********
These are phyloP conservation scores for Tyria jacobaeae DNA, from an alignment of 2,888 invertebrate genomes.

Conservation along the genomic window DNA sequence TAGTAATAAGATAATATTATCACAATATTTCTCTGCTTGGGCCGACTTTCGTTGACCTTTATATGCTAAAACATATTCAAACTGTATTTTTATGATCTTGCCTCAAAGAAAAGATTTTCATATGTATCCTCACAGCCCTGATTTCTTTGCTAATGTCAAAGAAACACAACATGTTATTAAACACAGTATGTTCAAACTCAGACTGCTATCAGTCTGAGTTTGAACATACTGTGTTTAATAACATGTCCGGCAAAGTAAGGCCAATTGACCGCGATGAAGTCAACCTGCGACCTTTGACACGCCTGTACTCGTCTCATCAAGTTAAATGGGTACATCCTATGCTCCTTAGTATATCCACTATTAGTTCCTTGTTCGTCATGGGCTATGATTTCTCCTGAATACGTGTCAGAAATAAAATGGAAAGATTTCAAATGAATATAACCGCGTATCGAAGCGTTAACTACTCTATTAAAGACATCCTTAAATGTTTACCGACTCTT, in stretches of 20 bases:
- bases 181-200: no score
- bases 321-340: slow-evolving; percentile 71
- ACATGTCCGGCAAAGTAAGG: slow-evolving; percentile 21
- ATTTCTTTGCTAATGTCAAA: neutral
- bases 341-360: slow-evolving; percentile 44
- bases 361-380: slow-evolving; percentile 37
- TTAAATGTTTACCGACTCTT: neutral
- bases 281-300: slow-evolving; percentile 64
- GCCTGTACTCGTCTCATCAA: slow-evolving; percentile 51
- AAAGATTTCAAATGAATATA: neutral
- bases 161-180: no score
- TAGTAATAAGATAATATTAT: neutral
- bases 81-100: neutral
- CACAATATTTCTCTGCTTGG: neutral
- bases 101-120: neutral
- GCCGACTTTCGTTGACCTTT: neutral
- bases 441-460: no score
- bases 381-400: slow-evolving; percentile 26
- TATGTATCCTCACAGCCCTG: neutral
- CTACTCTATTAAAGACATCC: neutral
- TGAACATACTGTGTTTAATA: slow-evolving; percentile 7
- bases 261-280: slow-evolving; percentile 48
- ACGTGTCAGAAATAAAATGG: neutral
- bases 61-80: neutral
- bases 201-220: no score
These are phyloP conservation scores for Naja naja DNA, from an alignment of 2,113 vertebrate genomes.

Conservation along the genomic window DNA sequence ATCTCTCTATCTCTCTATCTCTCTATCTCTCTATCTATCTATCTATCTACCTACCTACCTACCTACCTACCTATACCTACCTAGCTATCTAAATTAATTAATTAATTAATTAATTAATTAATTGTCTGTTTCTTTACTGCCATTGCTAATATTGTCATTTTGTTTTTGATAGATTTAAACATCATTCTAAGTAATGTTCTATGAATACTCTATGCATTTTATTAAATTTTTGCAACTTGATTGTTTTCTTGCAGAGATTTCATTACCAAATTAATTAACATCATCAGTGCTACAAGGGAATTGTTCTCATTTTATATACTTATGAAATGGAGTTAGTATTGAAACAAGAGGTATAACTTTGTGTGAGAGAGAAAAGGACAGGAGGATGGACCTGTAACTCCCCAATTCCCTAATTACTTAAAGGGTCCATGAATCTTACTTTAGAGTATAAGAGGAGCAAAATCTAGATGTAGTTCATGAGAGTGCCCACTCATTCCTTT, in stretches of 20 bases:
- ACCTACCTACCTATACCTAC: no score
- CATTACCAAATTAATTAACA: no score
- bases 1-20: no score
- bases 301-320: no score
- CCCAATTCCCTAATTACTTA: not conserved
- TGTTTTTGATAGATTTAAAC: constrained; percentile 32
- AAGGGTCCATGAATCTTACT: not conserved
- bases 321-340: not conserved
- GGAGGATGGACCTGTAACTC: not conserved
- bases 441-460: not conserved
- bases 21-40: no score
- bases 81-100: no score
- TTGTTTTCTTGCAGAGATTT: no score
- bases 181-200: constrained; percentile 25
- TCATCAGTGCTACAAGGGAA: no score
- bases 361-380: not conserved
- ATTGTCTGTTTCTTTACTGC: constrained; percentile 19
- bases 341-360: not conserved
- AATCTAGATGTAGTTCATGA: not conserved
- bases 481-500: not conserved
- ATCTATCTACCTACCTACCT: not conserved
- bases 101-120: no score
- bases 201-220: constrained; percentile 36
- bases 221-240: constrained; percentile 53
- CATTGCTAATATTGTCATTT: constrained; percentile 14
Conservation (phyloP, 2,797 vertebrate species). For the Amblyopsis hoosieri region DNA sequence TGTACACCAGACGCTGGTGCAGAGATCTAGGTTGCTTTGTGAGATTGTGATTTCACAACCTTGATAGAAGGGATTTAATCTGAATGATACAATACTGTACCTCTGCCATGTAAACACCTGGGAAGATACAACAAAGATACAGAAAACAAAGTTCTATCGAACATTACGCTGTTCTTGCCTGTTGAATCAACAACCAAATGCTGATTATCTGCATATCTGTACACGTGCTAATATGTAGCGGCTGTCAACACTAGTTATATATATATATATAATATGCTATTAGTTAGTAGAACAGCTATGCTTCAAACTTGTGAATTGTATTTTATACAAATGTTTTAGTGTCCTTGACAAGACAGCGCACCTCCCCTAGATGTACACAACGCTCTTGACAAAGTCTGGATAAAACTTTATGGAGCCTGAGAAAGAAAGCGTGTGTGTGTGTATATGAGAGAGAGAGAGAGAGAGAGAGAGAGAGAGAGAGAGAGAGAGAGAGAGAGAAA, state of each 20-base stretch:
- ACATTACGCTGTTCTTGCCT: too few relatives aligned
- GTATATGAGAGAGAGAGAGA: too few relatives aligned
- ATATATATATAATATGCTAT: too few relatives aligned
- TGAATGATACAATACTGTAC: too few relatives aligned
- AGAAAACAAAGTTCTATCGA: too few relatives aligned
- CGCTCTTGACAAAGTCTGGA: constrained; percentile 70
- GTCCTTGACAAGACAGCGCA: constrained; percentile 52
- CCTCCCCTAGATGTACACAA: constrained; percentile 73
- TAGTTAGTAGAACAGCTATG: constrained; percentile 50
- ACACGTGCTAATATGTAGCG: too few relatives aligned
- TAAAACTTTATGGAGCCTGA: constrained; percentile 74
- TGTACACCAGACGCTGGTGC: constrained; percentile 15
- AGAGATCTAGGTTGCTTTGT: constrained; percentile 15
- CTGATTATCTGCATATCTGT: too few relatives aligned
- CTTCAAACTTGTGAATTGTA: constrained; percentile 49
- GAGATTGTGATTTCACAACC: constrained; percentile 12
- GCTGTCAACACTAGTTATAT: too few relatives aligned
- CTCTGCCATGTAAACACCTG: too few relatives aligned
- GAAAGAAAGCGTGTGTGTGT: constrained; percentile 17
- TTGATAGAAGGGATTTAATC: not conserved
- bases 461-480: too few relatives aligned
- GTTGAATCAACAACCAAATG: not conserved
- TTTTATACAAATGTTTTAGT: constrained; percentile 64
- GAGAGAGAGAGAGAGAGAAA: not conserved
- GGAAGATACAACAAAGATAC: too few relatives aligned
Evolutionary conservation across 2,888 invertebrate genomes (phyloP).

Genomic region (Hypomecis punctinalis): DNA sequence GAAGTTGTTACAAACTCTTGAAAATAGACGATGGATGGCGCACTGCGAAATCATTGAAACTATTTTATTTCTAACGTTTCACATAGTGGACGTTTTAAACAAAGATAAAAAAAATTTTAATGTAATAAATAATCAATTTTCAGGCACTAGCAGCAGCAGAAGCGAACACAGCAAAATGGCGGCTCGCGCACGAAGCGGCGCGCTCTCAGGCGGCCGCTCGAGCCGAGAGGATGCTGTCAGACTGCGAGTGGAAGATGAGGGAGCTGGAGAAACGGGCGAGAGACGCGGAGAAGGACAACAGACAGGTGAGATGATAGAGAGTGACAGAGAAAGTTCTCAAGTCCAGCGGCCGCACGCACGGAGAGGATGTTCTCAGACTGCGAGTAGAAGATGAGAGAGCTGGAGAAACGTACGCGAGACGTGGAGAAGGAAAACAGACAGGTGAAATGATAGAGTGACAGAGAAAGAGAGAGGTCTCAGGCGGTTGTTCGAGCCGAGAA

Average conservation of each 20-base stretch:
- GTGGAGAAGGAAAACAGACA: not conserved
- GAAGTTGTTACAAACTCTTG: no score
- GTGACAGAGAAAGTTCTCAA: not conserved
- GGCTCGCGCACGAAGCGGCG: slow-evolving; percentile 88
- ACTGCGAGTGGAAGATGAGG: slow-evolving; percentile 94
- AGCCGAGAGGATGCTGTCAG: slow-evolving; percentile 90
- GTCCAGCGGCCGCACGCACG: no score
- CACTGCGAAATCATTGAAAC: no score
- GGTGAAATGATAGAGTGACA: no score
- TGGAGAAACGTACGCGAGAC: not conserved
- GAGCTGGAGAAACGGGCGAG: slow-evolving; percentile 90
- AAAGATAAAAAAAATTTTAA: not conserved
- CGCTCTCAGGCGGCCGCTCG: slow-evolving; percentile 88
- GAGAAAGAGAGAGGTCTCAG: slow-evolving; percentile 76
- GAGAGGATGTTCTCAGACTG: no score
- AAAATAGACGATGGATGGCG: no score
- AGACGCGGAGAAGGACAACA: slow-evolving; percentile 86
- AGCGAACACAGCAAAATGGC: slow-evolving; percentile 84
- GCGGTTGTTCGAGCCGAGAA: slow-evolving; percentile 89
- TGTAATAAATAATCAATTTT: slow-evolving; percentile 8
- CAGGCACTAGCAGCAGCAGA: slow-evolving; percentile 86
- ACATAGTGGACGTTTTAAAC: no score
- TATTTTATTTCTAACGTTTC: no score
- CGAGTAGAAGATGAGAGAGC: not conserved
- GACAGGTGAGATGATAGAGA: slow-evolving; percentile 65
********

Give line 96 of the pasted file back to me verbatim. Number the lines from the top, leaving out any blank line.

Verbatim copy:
- CGCTCTCAGGCGGCCGCTCG: slow-evolving; percentile 88